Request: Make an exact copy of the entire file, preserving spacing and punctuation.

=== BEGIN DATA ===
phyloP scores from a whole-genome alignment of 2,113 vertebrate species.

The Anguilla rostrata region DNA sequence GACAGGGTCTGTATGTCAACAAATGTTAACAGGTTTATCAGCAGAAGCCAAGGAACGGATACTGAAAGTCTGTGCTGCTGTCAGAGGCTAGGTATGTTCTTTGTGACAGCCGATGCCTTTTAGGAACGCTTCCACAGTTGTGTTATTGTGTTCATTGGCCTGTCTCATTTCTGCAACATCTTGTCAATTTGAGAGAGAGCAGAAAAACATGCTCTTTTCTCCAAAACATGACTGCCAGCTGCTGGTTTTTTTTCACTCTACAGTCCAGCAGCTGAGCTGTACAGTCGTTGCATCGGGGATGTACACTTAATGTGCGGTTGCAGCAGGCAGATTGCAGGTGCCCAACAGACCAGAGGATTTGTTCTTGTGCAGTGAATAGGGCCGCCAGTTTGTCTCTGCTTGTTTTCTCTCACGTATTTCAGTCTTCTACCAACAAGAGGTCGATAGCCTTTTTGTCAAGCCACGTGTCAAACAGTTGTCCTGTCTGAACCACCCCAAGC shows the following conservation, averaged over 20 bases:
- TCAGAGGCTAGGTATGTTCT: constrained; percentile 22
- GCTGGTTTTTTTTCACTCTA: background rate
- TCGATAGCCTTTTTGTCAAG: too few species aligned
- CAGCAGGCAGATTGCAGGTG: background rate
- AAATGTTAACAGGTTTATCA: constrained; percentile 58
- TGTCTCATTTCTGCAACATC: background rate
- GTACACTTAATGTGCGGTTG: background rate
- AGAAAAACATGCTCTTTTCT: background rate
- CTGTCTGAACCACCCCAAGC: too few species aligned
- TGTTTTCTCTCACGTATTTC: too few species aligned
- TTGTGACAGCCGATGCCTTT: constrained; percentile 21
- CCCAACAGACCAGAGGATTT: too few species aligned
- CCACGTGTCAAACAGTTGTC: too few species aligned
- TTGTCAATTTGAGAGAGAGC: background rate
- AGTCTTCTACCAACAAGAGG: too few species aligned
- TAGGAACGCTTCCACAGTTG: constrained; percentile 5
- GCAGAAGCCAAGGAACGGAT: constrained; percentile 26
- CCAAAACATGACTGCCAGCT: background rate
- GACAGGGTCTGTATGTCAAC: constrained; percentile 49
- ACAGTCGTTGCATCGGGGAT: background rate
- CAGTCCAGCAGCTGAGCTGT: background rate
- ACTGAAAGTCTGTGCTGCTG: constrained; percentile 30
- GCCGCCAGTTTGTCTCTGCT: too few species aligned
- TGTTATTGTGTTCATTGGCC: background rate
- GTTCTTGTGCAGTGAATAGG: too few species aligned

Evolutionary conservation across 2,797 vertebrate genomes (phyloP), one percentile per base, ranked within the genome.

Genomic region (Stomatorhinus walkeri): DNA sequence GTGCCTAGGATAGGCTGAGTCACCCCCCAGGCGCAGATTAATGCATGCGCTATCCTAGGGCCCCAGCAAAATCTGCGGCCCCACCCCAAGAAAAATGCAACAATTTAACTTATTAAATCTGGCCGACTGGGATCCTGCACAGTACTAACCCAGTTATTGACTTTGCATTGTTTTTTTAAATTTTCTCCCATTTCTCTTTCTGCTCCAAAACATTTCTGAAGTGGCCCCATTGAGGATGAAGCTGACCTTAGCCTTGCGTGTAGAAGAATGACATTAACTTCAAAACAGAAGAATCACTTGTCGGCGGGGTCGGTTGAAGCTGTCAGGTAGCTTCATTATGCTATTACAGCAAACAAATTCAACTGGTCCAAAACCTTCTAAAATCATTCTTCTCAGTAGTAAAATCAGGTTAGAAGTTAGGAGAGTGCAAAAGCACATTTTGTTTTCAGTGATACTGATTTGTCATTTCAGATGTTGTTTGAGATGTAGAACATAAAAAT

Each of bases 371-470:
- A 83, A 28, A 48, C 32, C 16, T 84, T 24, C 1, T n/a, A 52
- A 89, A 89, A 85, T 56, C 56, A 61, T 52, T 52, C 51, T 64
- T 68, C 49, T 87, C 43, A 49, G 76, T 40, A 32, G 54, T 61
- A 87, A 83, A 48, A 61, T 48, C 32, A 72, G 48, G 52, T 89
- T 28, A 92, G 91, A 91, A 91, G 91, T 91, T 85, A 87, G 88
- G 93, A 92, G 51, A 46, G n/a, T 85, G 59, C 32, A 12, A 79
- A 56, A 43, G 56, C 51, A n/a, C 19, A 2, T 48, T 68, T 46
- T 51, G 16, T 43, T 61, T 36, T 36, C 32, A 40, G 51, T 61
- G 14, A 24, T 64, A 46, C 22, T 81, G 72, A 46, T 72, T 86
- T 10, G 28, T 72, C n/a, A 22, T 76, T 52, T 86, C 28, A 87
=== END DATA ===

phyloP scores from a whole-genome alignment of 2,113 vertebrate species.

The Anguilla rostrata region DNA sequence GACAGGGTCTGTATGTCAACAAATGTTAACAGGTTTATCAGCAGAAGCCAAGGAACGGATACTGAAAGTCTGTGCTGCTGTCAGAGGCTAGGTATGTTCTTTGTGACAGCCGATGCCTTTTAGGAACGCTTCCACAGTTGTGTTATTGTGTTCATTGGCCTGTCTCATTTCTGCAACATCTTGTCAATTTGAGAGAGAGCAGAAAAACATGCTCTTTTCTCCAAAACATGACTGCCAGCTGCTGGTTTTTTTTCACTCTACAGTCCAGCAGCTGAGCTGTACAGTCGTTGCATCGGGGATGTACACTTAATGTGCGGTTGCAGCAGGCAGATTGCAGGTGCCCAACAGACCAGAGGATTTGTTCTTGTGCAGTGAATAGGGCCGCCAGTTTGTCTCTGCTTGTTTTCTCTCACGTATTTCAGTCTTCTACCAACAAGAGGTCGATAGCCTTTTTGTCAAGCCACGTGTCAAACAGTTGTCCTGTCTGAACCACCCCAAGC shows the following conservation, averaged over 20 bases:
- TCAGAGGCTAGGTATGTTCT: constrained; percentile 22
- GCTGGTTTTTTTTCACTCTA: background rate
- TCGATAGCCTTTTTGTCAAG: too few species aligned
- CAGCAGGCAGATTGCAGGTG: background rate
- AAATGTTAACAGGTTTATCA: constrained; percentile 58
- TGTCTCATTTCTGCAACATC: background rate
- GTACACTTAATGTGCGGTTG: background rate
- AGAAAAACATGCTCTTTTCT: background rate
- CTGTCTGAACCACCCCAAGC: too few species aligned
- TGTTTTCTCTCACGTATTTC: too few species aligned
- TTGTGACAGCCGATGCCTTT: constrained; percentile 21
- CCCAACAGACCAGAGGATTT: too few species aligned
- CCACGTGTCAAACAGTTGTC: too few species aligned
- TTGTCAATTTGAGAGAGAGC: background rate
- AGTCTTCTACCAACAAGAGG: too few species aligned
- TAGGAACGCTTCCACAGTTG: constrained; percentile 5
- GCAGAAGCCAAGGAACGGAT: constrained; percentile 26
- CCAAAACATGACTGCCAGCT: background rate
- GACAGGGTCTGTATGTCAAC: constrained; percentile 49
- ACAGTCGTTGCATCGGGGAT: background rate
- CAGTCCAGCAGCTGAGCTGT: background rate
- ACTGAAAGTCTGTGCTGCTG: constrained; percentile 30
- GCCGCCAGTTTGTCTCTGCT: too few species aligned
- TGTTATTGTGTTCATTGGCC: background rate
- GTTCTTGTGCAGTGAATAGG: too few species aligned

Evolutionary conservation across 2,797 vertebrate genomes (phyloP), one percentile per base, ranked within the genome.

Genomic region (Stomatorhinus walkeri): DNA sequence GTGCCTAGGATAGGCTGAGTCACCCCCCAGGCGCAGATTAATGCATGCGCTATCCTAGGGCCCCAGCAAAATCTGCGGCCCCACCCCAAGAAAAATGCAACAATTTAACTTATTAAATCTGGCCGACTGGGATCCTGCACAGTACTAACCCAGTTATTGACTTTGCATTGTTTTTTTAAATTTTCTCCCATTTCTCTTTCTGCTCCAAAACATTTCTGAAGTGGCCCCATTGAGGATGAAGCTGACCTTAGCCTTGCGTGTAGAAGAATGACATTAACTTCAAAACAGAAGAATCACTTGTCGGCGGGGTCGGTTGAAGCTGTCAGGTAGCTTCATTATGCTATTACAGCAAACAAATTCAACTGGTCCAAAACCTTCTAAAATCATTCTTCTCAGTAGTAAAATCAGGTTAGAAGTTAGGAGAGTGCAAAAGCACATTTTGTTTTCAGTGATACTGATTTGTCATTTCAGATGTTGTTTGAGATGTAGAACATAAAAAT

Each of bases 371-470:
- A 83, A 28, A 48, C 32, C 16, T 84, T 24, C 1, T n/a, A 52
- A 89, A 89, A 85, T 56, C 56, A 61, T 52, T 52, C 51, T 64
- T 68, C 49, T 87, C 43, A 49, G 76, T 40, A 32, G 54, T 61
- A 87, A 83, A 48, A 61, T 48, C 32, A 72, G 48, G 52, T 89
- T 28, A 92, G 91, A 91, A 91, G 91, T 91, T 85, A 87, G 88
- G 93, A 92, G 51, A 46, G n/a, T 85, G 59, C 32, A 12, A 79
- A 56, A 43, G 56, C 51, A n/a, C 19, A 2, T 48, T 68, T 46
- T 51, G 16, T 43, T 61, T 36, T 36, C 32, A 40, G 51, T 61
- G 14, A 24, T 64, A 46, C 22, T 81, G 72, A 46, T 72, T 86
- T 10, G 28, T 72, C n/a, A 22, T 76, T 52, T 86, C 28, A 87